Wind battered paddle skier rescued
Cape Town – Authorities in Cape Town were forced to respond after a 60-year-old man on board a paddle ski was blown away from shore by strong winds off Mnandi beach on the False Bay coast on Monday.
The National Sea Rescue Institute’s Strandfontein station commander Mario Fredericks said the rescue service was alerted just after 1pm by the Transnet National Ports Authority (TNPA) reporting a lone paddler being swept out to sea on a paddle-ski at Kapteinseklip, Mnandi.
“It appears that the 60 year old man, from Plumstead, had launched this morning at Mnandi Beach, to fish from his paddle-ski, a normal weekday leisure activity for him, but strong off-shore winds began to pick up suddenly at around 10am while he was only a few hundred meters off-shore and the man tried to paddle back to shore but increasing wind speeds prevented him from getting to shore.
“He was able to reach rocks at Kapteinseklip, off-shore of Mnandi Beach, and sheltered there when bystanders seeing him in peril raised the alarm.”
Fredericks said NSRI Strandfontein volunteers prepared to launch their sea rescue craft while an NSRI sea rescue vehicle and CMR (Cape Medical Response) responded directly to the scene by road.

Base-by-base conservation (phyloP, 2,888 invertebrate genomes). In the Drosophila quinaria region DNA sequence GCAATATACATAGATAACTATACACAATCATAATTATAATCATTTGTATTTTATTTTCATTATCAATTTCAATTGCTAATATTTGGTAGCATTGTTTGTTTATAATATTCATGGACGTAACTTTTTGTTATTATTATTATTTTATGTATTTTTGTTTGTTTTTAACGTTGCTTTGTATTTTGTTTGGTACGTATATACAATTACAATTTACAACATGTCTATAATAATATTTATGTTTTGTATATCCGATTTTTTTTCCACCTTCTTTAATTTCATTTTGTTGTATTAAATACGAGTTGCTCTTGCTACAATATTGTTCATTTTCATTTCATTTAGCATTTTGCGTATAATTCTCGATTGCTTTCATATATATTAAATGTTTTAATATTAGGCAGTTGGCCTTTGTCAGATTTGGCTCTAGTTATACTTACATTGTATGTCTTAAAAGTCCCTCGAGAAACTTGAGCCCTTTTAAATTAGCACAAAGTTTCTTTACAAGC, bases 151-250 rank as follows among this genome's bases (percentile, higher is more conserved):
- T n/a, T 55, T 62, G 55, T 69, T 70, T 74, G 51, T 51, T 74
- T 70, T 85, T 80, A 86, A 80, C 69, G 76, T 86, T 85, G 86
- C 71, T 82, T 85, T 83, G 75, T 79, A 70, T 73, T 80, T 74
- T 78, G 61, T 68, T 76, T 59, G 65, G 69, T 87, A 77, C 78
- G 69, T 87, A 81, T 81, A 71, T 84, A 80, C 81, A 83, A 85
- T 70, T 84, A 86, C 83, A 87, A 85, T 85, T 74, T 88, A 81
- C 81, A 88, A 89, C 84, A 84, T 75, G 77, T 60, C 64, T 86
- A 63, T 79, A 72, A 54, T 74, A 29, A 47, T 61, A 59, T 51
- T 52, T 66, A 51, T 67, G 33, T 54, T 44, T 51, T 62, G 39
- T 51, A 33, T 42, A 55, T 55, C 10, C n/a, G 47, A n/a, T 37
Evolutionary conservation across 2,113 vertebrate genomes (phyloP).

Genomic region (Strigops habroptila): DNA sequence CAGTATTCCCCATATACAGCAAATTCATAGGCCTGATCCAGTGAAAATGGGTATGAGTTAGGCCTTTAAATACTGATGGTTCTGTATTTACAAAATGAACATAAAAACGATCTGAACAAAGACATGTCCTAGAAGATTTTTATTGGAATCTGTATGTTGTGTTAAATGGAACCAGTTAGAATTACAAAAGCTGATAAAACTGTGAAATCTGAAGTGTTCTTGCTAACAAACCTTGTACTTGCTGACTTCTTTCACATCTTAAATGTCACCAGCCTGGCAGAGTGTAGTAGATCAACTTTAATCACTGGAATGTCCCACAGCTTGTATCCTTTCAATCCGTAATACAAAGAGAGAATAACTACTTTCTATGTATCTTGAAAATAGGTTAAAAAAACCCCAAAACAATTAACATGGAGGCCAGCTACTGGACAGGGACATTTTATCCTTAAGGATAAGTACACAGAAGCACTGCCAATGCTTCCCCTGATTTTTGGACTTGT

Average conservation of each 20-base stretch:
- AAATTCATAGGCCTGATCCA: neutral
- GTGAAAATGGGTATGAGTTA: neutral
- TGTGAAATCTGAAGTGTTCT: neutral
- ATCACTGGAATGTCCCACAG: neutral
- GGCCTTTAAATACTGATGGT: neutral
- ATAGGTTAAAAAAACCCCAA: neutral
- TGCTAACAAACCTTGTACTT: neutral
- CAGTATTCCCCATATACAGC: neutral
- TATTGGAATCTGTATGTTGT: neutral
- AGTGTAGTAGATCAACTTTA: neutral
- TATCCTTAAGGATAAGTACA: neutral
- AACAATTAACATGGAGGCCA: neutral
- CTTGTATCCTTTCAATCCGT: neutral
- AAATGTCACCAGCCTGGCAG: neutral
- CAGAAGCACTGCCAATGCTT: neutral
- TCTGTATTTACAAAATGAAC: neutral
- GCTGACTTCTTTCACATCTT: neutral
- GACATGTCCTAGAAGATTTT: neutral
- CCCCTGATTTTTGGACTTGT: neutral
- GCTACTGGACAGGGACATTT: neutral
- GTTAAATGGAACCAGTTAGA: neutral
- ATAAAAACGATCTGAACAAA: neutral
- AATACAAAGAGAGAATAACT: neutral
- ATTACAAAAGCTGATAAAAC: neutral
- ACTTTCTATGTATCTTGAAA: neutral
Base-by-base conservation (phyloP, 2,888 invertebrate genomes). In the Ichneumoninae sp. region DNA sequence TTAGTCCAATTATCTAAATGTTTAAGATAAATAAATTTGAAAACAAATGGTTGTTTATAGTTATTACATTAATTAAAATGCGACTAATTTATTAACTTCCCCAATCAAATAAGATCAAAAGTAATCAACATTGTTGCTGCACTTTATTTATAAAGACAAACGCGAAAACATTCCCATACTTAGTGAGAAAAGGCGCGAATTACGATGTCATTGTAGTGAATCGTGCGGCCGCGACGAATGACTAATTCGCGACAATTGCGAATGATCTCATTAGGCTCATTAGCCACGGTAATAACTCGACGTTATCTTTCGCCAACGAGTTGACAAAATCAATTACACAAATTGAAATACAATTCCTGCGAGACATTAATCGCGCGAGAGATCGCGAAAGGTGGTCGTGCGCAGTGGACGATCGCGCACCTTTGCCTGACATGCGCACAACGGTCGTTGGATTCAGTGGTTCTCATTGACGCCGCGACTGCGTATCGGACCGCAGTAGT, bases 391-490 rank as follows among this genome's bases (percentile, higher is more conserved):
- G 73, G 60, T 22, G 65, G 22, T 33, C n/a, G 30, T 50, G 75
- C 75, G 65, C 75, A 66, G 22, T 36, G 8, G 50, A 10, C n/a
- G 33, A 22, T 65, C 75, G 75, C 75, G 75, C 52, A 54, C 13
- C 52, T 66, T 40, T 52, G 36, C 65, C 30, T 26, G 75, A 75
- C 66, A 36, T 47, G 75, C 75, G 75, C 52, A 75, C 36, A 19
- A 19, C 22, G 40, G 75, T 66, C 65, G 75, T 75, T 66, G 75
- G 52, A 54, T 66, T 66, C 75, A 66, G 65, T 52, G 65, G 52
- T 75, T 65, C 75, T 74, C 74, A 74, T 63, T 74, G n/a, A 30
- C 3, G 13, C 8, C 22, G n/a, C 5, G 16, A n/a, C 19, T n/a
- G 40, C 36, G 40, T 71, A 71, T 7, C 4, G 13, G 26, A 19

The EMS/AMS Skymed rescue helicopter was also placed on alert.
“While responding to the scene we alerted the local Law Enforcement Marine officers and they launched their rescue rigid inflatable rubber-duck at Mnandi and rescued the man from the rocks and brought him safely to shore without incident.”
Law Enforcement Marine officers also recovered the man’s paddle-ski.
“The man was not injured but he was extremely grateful for the quick response perhaps realising the consequences and had he not managed to reach the rocks as when he launched to go fishing conditions were windless but wind speeds had steadily increased to around 15 knots during the morning and in an hour at midday strengthened from 15 knots to around 26 knots (48 km/h).”
The NSRI urged sea users to check out the weather before launching craft onto water and to always be prepared for the worst.